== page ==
Three Hours

Three hours.

Every weekday I drop the little dude off at preschool, come home and have three hours before pick-up. Three hours to spend focused on those adult-only tasks that are done so much more productively without interruption or carousing  children running about the house. Three hours for writing. Three hours to take care of busy work. Three hours for a kid-free grocery stop. Three hours for neighborhood committee work. Three hours for school volunteer tasks. Three hours for errands. Three hours to start a load of laundry. Three hours to wash dishes (damn the broken dishwasher). Three hours to straighten up. Three hours to email a friend. Three hours to schedule appointments. Three hours to get to those appointments. Three hours for quiet.

Three hours.

If only one of those tasks were on the docket for any given day, three hours could be ample. But let’s face it. Who in this non-stop world of life, not to mention parenting, has only one task on their to-do list? Inevitably, I am forced to choose. Forced to squeeze, manipulate, compromise.

Typically, I block out writing time. I may run a quick errand on my way back after carpool drop off, but I try to treat my writing time as sacrosanct. The errands book end the writing time. The tough days are when I can’t do that. When an errand takes longer than a quick stop. When planning for a neighborhood event takes more than just sending an email. When volunteering and morning dinner prep because of a late afternoon baseball game collide.

Three hours.

I used to think that I needed to be in the right mood to write. The “write mood,” you might say. If the “write mood” wasn’t available, the words weren’t either. I’m not sure what the “write mood” is anymore, other than a procrastination and avoidance technique. I will always be too tired or too hungry or too distracted. There is no perfect storm that allows the muse to appear, holding your mind and fingertips in creative ecstasy so that the words just flow and the story just builds and the brilliance descends onto the page. There is no music or candle or writing position that will make me a better writer. Only the writing. And so I have learned that the only true muse is my ass. And a chair. And putting the two together. Once they are connected, creativity is available. You can’t force creativity, they say. Well, sometimes you just don’t have a choice. You practice it by just doing it until finally your creative muscle is like any other and responds more willingly, more eagerly and with more strength each time.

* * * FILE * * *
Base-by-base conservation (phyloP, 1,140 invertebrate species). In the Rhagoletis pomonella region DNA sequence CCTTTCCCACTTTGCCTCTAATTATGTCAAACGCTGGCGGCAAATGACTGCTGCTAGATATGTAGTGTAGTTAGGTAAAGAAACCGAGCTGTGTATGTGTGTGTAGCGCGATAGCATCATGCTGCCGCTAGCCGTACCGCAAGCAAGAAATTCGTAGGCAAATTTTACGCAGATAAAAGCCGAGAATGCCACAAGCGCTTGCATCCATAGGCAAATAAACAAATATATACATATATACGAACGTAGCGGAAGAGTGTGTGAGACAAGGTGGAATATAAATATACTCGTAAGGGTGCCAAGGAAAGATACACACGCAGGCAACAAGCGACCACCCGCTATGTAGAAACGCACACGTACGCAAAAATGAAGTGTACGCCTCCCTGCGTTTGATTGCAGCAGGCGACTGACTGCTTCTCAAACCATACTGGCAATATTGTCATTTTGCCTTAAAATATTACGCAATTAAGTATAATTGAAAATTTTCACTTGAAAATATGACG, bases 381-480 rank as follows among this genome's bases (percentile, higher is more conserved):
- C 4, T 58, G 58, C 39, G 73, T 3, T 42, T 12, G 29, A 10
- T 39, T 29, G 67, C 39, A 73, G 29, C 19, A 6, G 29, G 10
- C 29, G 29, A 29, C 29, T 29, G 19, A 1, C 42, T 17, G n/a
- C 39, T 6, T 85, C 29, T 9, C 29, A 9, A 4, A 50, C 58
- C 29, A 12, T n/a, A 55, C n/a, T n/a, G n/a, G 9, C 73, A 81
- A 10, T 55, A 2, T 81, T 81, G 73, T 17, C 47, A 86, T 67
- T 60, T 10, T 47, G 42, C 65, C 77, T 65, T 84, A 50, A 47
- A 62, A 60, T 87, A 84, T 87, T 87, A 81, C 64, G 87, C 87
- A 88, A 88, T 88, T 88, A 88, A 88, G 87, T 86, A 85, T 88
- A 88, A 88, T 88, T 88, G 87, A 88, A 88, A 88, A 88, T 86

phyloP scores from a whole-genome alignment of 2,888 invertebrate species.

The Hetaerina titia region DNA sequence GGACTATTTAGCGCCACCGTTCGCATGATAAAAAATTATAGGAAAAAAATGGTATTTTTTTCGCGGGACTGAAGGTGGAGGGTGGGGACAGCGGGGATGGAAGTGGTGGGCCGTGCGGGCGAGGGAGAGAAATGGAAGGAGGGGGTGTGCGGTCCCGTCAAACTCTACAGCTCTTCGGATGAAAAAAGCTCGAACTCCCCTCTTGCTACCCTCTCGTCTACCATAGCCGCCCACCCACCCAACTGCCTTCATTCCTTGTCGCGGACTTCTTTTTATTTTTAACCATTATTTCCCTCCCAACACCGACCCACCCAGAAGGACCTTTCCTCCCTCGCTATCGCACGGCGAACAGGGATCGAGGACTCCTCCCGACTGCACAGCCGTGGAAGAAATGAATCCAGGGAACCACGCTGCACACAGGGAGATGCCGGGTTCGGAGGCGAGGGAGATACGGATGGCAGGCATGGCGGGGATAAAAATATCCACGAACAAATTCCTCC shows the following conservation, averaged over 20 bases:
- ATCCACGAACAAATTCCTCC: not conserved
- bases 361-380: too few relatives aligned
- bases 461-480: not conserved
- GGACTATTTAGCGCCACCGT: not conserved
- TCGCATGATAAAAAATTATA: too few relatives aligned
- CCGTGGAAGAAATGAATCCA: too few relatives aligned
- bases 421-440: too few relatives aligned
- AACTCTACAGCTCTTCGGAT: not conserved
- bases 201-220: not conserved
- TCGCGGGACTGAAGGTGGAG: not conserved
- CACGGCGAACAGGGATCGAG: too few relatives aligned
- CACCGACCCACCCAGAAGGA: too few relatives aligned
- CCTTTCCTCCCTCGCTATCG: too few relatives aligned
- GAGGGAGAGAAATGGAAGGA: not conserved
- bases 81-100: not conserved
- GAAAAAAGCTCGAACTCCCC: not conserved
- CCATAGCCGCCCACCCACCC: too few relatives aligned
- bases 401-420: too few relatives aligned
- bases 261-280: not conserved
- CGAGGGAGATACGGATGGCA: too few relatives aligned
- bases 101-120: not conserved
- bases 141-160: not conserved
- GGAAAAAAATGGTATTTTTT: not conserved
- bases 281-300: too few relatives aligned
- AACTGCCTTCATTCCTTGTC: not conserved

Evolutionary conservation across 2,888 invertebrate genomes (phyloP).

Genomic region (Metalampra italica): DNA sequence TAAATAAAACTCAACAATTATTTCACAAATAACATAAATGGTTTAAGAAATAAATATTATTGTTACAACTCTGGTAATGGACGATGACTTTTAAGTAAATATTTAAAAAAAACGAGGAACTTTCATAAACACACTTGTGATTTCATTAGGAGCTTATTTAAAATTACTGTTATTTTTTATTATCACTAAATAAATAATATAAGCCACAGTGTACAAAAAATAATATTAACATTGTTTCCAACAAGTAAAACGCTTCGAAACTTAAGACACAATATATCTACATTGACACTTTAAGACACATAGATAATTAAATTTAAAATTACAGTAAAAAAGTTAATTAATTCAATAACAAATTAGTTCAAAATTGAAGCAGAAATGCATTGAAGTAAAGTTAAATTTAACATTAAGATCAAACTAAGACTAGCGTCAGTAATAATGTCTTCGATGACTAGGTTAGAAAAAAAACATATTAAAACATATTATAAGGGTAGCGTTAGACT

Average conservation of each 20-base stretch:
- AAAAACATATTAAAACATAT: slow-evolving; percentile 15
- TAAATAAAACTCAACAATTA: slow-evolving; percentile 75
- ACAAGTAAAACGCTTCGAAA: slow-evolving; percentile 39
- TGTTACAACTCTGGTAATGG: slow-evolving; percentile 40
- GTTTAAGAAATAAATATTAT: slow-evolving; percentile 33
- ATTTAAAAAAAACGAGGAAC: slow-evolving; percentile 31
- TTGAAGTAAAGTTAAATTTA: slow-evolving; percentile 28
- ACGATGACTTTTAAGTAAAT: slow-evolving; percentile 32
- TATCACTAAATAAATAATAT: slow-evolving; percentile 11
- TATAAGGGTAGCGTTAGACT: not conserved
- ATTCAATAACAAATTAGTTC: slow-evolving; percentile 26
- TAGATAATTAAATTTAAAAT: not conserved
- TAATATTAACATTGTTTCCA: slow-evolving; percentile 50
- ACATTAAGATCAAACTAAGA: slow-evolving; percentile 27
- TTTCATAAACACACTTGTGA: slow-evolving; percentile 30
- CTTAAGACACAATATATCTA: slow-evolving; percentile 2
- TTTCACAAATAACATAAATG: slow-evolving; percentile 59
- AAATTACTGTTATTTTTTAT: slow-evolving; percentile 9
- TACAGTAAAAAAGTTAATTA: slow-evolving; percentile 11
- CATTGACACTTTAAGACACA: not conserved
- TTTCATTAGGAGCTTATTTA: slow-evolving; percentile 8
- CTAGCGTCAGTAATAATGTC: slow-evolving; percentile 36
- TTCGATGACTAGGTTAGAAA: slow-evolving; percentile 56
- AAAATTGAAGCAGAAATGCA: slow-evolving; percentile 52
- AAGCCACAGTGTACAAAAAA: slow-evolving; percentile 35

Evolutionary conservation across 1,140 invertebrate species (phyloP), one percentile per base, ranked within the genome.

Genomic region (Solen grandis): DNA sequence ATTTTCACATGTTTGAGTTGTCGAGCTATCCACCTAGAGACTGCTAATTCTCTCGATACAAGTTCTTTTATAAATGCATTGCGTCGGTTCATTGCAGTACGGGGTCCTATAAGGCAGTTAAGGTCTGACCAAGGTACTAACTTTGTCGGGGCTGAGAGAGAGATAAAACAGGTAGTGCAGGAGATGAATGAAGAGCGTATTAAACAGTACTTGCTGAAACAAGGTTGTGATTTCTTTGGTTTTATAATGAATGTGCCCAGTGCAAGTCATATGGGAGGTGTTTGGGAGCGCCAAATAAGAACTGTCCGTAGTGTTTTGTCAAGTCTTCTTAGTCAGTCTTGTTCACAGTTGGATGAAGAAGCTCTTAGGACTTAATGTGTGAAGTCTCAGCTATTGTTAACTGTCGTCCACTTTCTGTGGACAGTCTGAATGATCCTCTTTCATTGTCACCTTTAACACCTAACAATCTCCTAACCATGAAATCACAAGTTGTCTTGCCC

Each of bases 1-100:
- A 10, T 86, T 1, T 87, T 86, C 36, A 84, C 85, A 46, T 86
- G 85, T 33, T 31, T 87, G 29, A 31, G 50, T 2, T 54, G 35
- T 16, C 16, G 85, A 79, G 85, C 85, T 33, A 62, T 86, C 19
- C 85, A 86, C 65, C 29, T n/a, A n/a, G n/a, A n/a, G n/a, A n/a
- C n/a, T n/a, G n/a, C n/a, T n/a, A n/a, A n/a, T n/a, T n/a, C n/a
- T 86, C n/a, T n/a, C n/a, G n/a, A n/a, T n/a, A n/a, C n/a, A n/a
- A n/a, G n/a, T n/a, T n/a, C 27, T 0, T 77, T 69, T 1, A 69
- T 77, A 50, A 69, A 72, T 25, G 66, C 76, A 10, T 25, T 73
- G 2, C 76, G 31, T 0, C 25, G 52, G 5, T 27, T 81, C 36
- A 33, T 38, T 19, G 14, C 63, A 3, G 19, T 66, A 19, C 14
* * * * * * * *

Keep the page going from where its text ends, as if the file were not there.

Three hours.

I don’t have time for perfection. I don’t have time for inspiration. I only have time for writing. For sitting down. For dedicating. For forced work. Today, I had 50 minutes. That’s it. And I knew it was the only dedicated time I’d have. So I sat down. And I hated it. I didn’t want to. I tried Facebook and Twitter for a few minutes before I turned them off. Before I forced my ass into the chair and my fingers to the keys. It wasn’t pretty at first. There was a graph that was instantly deleted. A mental reboot. Although I was short of a typical productive word count day, what I wrote wasn’t half bad. It was progress. It was another step forward on the path to completed manuscript. It was a step forward in a character’s evolution. It was a step that wouldn’t have been made if I’d waited. For the muse. For inspiration. For time.

Three hours.

Summer vacation is looming in my peripheral vision. With no paying job to help supplement our income, we’ve decided to go summer camp free. The boys aren’t thrilled, but I know it will still be a fun and lazy and adventurous summer filled with pool time and hikes and parks and movies and Legos and neighborhood football games. What scares me is three hours. Where today I look at three available hours to squeeze in carpool volunteer duties, an errand, yoga and 50 minutes of writing as not much time, I see three hours on a summer as a luxury I can’t afford. Literally and figuratively.

So I’m practicing. Practicing to force the work. Practicing working in strange conditions. Right now I’m writing this like my keyboard is on fire while the 5 year old watches a post-picnic-in-the-park-endless-game-of-tag-playdate and just before the 8 year old’s bus completes afternoon dropoff. I could be reading a magazine or getting those nasty baseball pants out of my sink and into the washing machine or working on background for a possible upcoming project, but instead, I’m practicing. Practicing writing under pressure. A different kind of pressure. A noisy kids, spontaneous availability pressure. Can I write in the park while they are playing? Can I write while they play Legos? Can I write during screen time? Can I write at night (trust me, I’ve tried this one over and over and it never works but perhaps I need to try again)?

Three hours.

Fitting in time for our passions shouldn’t be a luxury, but as a parent, I understand that sometimes it is. Particularly when I have chosen a path that doesn’t pay immediately and therefore requires certain responsibilities and sacrifices. The fact is that I am the at home parent. I am the designated chauffeur, cook, nurse, teacher and playmate. I am also a wife and a friend and a thinker and a reader.

I’m not sure if I’m a believer in “making time.” I think that concept insinuates too much, requires us to take on too much, to stay up too late, to multitask to the point we are merely competent instead of excellent. I think we have time already. I think we need to find time. Time we’re simply using in other ways or afraid to use for our passion purpose. Time we think isn’t appropriate for the muse. Right now I have three hours to spend on whatever I decide. Three hours to work, whether on my manuscript or on our family life. This summer, I may have three minutes. The big question will be how I decide to spend it.

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